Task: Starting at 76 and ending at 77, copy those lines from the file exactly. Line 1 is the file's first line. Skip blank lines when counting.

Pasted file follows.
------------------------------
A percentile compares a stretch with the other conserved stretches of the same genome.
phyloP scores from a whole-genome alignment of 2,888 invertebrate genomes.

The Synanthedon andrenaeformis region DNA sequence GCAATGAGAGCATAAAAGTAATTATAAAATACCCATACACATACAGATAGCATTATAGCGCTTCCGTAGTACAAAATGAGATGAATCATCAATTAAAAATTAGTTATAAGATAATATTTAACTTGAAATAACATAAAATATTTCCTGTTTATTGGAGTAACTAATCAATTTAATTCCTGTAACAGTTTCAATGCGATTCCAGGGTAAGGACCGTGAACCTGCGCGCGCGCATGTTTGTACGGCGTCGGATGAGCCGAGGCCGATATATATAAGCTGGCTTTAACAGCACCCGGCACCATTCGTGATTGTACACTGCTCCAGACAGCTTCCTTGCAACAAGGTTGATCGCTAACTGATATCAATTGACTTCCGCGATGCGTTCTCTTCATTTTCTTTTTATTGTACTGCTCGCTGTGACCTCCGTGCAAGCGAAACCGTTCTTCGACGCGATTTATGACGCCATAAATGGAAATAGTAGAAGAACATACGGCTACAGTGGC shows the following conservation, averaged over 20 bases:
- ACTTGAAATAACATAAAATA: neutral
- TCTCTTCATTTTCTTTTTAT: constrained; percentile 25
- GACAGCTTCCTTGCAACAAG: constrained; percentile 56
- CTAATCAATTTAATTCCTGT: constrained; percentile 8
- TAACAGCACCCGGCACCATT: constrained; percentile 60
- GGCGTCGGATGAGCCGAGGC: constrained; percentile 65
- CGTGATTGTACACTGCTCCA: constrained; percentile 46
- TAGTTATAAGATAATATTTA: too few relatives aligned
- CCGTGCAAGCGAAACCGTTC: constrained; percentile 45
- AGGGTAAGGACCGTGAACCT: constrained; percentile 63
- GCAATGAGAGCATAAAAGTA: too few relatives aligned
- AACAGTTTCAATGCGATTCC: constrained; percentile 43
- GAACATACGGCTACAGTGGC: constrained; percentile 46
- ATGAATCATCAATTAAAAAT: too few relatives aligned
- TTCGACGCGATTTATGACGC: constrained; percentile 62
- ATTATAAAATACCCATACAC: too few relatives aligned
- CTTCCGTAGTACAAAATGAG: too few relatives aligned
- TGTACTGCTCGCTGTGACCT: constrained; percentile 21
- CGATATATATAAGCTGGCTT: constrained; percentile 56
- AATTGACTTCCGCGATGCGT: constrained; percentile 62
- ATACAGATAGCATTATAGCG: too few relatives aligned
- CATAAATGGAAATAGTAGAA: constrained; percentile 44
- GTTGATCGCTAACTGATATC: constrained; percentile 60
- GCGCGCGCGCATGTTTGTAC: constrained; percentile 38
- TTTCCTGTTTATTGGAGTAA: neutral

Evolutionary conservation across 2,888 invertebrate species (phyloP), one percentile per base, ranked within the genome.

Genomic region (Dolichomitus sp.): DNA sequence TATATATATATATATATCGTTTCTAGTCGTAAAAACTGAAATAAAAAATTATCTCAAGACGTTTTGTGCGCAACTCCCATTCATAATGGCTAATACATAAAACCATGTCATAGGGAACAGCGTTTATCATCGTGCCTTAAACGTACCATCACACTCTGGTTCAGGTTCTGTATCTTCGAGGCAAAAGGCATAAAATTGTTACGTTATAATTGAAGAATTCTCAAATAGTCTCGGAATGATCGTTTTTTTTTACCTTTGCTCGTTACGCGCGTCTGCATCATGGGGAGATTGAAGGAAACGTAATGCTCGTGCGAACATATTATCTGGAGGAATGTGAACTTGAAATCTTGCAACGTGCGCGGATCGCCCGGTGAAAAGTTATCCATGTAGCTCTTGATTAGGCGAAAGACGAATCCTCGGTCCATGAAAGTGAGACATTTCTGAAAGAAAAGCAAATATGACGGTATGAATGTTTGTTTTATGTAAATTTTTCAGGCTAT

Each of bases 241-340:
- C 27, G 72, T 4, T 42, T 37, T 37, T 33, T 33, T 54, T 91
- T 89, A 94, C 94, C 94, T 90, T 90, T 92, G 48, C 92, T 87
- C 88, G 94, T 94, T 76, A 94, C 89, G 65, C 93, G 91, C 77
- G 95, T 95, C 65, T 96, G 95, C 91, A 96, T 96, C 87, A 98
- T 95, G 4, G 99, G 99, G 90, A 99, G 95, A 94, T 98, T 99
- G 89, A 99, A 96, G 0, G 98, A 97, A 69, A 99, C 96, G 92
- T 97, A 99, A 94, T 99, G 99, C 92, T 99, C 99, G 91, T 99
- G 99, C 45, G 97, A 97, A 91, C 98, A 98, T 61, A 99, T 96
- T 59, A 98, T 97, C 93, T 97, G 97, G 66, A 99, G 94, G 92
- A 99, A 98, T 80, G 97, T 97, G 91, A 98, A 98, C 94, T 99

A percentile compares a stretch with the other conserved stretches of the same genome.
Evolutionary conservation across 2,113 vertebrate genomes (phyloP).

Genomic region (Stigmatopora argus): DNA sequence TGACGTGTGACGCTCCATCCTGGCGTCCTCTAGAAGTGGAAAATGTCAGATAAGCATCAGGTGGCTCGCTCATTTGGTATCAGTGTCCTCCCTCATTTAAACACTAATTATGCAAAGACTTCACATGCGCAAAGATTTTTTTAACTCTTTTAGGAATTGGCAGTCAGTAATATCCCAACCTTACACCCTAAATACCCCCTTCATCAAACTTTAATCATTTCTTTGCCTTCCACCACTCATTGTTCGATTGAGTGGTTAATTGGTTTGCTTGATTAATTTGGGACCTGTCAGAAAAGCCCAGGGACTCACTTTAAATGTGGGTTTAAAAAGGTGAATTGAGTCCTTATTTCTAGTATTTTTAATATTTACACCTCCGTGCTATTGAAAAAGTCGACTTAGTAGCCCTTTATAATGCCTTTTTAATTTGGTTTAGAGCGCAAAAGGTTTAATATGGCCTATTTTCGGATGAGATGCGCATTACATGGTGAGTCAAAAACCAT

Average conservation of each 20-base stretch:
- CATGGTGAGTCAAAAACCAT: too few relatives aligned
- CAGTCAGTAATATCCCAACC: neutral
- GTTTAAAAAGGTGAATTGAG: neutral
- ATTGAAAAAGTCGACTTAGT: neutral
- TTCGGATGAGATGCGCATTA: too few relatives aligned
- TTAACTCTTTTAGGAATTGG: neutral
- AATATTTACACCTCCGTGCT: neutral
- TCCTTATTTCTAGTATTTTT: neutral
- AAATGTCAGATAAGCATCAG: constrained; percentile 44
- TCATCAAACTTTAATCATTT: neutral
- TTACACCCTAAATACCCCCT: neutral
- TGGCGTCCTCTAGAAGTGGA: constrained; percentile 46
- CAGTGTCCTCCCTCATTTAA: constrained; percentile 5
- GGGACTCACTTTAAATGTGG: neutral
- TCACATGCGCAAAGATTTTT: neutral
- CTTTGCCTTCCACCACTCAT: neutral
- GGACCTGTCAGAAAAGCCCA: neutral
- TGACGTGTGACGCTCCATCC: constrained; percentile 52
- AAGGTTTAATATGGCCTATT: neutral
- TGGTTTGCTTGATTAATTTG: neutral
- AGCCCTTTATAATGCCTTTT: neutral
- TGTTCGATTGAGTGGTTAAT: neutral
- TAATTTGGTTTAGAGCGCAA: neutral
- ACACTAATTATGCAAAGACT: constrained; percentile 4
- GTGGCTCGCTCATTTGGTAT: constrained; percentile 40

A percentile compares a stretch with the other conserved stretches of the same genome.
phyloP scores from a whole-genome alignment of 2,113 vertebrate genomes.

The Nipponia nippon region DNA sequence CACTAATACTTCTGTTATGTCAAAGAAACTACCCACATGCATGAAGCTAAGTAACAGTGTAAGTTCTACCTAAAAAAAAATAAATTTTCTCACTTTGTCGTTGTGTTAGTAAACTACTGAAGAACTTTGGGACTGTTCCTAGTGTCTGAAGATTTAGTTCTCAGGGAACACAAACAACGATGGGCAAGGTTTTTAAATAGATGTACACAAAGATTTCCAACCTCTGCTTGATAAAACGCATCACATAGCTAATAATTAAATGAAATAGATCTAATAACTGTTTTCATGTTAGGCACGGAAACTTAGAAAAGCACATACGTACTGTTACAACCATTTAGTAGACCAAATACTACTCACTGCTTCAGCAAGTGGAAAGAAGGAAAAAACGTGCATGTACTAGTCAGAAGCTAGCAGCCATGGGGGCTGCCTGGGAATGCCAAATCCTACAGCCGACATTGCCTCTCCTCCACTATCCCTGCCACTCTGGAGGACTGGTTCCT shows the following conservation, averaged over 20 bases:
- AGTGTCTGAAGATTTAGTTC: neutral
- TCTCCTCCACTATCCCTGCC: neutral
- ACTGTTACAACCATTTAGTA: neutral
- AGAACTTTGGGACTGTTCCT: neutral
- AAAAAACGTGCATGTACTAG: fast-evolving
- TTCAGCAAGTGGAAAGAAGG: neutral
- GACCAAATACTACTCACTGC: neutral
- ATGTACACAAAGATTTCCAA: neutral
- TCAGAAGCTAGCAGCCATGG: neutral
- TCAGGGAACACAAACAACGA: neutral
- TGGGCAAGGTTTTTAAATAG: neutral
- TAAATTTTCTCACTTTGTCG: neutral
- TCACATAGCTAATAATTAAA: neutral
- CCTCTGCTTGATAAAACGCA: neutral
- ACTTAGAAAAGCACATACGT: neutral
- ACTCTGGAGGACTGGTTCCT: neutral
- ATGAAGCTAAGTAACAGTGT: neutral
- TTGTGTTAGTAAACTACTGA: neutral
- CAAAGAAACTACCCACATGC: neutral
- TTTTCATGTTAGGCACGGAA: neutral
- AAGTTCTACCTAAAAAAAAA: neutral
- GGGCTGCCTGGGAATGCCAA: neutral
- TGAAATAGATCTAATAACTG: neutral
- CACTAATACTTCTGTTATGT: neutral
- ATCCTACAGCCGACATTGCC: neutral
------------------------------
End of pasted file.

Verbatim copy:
- ACTGTTACAACCATTTAGTA: neutral
- AGAACTTTGGGACTGTTCCT: neutral